Due to his lack of combat experience, Roosevelt initially positioned himself as Lieutenant-Colonel of the new regiment, relegating command duties to Colonel Leonard Wood. The regiment was made up of men from all over the country, with all different backgrounds ranging from Ivy-league educated to ranch-hands. The common thread that landed all these men in the Rough Riders was their ability to ride horses and shoot, as well as their physical fitness. The regiment was organized in San Antonio, TX and set sail for Cuba on June 14th, 1898. Unfortunately, due to poor organization and logistics, the Rough Riders arrived in Cuba on June 22nd without any of their horses.
Only two days after arriving in Cuba, the Rough Riders saw action in the field, during the Battle of Las Guasimas. Shortly thereafter, Colonel Leonard Wood was promoted to Brigadier General and Roosevelt was made Colonel of the Rough Riders. The Rough Riders would become famous through Roosevelt's writings of the war afterwards, and the amazing bravery and tenacity of the Rough Riders, particularly in the famous battles of "Kettle" and "San Juan Hill," positioned just outside the city of Santiago. Led by Colonel Roosevelt, the Rough Riders took Kettle Hill, and continued on to San Juan Heights. Along with help from the Ninth and Tenth Regiments, the "Buffalo Soldiers," and other regiments of the U.S. Army, the Rough Riders took the city of Santiago. It was a major achievement in the war, and directly contributed to the surrender of the Spanish.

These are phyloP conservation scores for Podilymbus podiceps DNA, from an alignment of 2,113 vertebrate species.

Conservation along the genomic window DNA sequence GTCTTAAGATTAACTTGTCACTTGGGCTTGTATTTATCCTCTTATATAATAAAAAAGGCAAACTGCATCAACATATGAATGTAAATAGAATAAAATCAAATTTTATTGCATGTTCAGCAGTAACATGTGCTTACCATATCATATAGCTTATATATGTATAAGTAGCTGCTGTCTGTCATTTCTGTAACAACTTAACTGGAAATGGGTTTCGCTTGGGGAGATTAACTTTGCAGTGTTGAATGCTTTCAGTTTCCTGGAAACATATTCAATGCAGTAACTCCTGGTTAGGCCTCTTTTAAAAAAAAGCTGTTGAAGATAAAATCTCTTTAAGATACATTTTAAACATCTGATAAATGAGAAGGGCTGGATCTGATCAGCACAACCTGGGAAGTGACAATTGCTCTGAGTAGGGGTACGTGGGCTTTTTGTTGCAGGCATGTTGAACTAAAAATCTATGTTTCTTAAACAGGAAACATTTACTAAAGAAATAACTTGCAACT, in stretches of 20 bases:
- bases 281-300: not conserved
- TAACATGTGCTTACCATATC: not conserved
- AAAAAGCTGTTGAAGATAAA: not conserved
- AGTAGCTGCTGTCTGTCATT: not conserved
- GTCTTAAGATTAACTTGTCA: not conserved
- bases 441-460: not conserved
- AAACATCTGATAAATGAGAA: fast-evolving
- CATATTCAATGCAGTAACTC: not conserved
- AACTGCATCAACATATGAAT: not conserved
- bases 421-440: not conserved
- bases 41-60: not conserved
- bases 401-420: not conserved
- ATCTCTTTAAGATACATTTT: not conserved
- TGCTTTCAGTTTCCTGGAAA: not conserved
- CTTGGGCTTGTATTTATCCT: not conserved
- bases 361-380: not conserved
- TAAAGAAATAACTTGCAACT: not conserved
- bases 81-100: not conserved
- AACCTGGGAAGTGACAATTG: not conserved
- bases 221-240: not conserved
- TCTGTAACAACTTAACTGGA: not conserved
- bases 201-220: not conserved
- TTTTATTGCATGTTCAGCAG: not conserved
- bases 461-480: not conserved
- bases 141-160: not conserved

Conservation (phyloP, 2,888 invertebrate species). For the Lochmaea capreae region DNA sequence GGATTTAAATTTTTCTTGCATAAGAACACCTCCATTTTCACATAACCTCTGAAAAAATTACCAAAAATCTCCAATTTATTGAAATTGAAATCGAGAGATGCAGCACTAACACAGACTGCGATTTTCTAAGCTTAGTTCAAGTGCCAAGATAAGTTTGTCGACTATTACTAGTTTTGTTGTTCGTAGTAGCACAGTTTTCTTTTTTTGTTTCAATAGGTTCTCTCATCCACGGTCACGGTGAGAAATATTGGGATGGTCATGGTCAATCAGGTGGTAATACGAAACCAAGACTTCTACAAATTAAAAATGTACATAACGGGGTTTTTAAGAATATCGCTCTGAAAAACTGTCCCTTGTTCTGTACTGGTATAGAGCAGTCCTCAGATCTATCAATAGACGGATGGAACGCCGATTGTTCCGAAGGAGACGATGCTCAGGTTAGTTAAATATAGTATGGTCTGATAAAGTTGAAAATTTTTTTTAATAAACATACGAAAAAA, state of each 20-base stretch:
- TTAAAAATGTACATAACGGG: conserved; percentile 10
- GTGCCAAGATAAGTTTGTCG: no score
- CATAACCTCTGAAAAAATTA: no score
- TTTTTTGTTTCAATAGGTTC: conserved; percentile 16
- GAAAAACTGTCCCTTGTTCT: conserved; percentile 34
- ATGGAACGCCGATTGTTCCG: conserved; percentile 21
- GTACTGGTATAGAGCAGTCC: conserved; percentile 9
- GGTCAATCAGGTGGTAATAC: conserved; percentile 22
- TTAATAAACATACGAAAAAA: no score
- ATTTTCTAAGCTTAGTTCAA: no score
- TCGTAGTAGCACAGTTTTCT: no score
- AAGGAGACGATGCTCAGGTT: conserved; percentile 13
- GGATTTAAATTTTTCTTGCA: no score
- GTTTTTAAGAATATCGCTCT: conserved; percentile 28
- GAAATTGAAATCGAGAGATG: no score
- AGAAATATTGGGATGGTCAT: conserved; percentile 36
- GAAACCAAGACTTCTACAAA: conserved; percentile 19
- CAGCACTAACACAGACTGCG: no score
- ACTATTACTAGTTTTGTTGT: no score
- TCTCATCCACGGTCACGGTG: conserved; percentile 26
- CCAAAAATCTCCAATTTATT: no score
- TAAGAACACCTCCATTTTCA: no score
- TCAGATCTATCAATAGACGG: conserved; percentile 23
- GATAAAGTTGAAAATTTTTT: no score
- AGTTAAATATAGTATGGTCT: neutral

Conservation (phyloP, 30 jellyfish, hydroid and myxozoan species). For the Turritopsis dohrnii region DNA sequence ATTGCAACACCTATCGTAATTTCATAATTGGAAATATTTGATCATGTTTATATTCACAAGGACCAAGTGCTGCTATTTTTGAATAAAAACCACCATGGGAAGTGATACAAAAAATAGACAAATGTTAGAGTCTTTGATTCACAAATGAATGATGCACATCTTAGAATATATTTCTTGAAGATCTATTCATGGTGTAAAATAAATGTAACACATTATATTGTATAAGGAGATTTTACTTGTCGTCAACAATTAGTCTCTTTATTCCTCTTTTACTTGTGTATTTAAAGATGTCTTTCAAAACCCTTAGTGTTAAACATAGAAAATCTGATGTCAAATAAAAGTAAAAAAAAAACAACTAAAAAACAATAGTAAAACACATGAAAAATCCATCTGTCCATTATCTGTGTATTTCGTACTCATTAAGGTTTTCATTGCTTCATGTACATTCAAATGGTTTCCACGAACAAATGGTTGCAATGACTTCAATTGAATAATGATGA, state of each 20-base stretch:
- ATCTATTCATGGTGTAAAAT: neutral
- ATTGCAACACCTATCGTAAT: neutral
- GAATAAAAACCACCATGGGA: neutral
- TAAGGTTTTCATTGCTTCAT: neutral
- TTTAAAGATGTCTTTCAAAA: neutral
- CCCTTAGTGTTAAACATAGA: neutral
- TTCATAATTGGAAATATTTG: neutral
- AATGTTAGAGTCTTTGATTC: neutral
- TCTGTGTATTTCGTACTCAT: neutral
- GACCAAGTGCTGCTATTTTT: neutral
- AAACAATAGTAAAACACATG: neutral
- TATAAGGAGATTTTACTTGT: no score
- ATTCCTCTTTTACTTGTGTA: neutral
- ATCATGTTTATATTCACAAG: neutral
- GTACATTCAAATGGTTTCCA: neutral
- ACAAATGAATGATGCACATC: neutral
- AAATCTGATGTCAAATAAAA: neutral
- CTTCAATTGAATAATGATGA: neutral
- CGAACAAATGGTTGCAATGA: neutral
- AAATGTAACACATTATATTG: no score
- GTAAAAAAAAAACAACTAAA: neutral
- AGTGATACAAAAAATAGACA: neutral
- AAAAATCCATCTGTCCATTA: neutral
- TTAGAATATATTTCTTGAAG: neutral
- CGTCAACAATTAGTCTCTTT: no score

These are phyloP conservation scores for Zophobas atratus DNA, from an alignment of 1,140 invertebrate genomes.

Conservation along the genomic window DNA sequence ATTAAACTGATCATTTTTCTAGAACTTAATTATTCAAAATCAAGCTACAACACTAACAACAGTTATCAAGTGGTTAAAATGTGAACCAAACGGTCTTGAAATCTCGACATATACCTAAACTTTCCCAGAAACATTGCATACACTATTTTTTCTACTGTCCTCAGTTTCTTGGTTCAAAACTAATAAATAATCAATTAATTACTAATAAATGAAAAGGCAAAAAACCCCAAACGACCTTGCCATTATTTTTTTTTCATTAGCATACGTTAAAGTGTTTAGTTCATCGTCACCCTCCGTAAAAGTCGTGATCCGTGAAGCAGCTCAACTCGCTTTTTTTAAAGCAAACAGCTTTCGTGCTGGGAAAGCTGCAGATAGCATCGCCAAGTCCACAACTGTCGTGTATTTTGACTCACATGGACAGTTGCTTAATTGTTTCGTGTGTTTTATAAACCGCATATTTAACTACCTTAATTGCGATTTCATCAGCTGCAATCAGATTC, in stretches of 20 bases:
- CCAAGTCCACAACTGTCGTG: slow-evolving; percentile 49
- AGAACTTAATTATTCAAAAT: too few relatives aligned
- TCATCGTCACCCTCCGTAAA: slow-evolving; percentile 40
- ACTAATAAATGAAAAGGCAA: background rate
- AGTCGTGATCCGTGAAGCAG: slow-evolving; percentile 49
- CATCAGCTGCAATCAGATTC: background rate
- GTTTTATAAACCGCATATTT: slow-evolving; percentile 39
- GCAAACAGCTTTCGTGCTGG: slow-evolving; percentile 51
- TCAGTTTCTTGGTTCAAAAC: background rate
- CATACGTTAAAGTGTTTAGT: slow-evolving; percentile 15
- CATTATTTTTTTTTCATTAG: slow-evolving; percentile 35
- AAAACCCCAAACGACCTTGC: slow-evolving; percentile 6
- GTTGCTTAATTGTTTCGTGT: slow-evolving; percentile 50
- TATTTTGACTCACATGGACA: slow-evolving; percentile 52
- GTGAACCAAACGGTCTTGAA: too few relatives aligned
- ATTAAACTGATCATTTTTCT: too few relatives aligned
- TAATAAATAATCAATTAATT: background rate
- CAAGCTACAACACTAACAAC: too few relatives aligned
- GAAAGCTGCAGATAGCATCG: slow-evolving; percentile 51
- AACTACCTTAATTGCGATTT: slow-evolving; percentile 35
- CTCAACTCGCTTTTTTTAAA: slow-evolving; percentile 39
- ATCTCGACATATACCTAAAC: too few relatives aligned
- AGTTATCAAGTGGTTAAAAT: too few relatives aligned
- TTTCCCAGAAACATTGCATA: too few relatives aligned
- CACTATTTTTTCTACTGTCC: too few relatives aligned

The Rough Riders were quickly sent back to the United States in order to escape the tropical diseases beginning to take hold of the troops. They were shipped back to Montauk, Long Island, where they received a hero's welcome. By this time, the Rough Riders had been highly publicized in the United States and were already becoming legends in their own right. Roosevelt was nominated for a medal of honor (although he did not receive it at the time, he was awarded it in 2001, posthumously) and was elected Governor of New York later that year. He would serve as Vice President to William McKinley and eventually became the President of the United States when McKinley was assassinated in 1901.
Theodore Roosevelt Association
Library of Congress
Spanish American War Centennial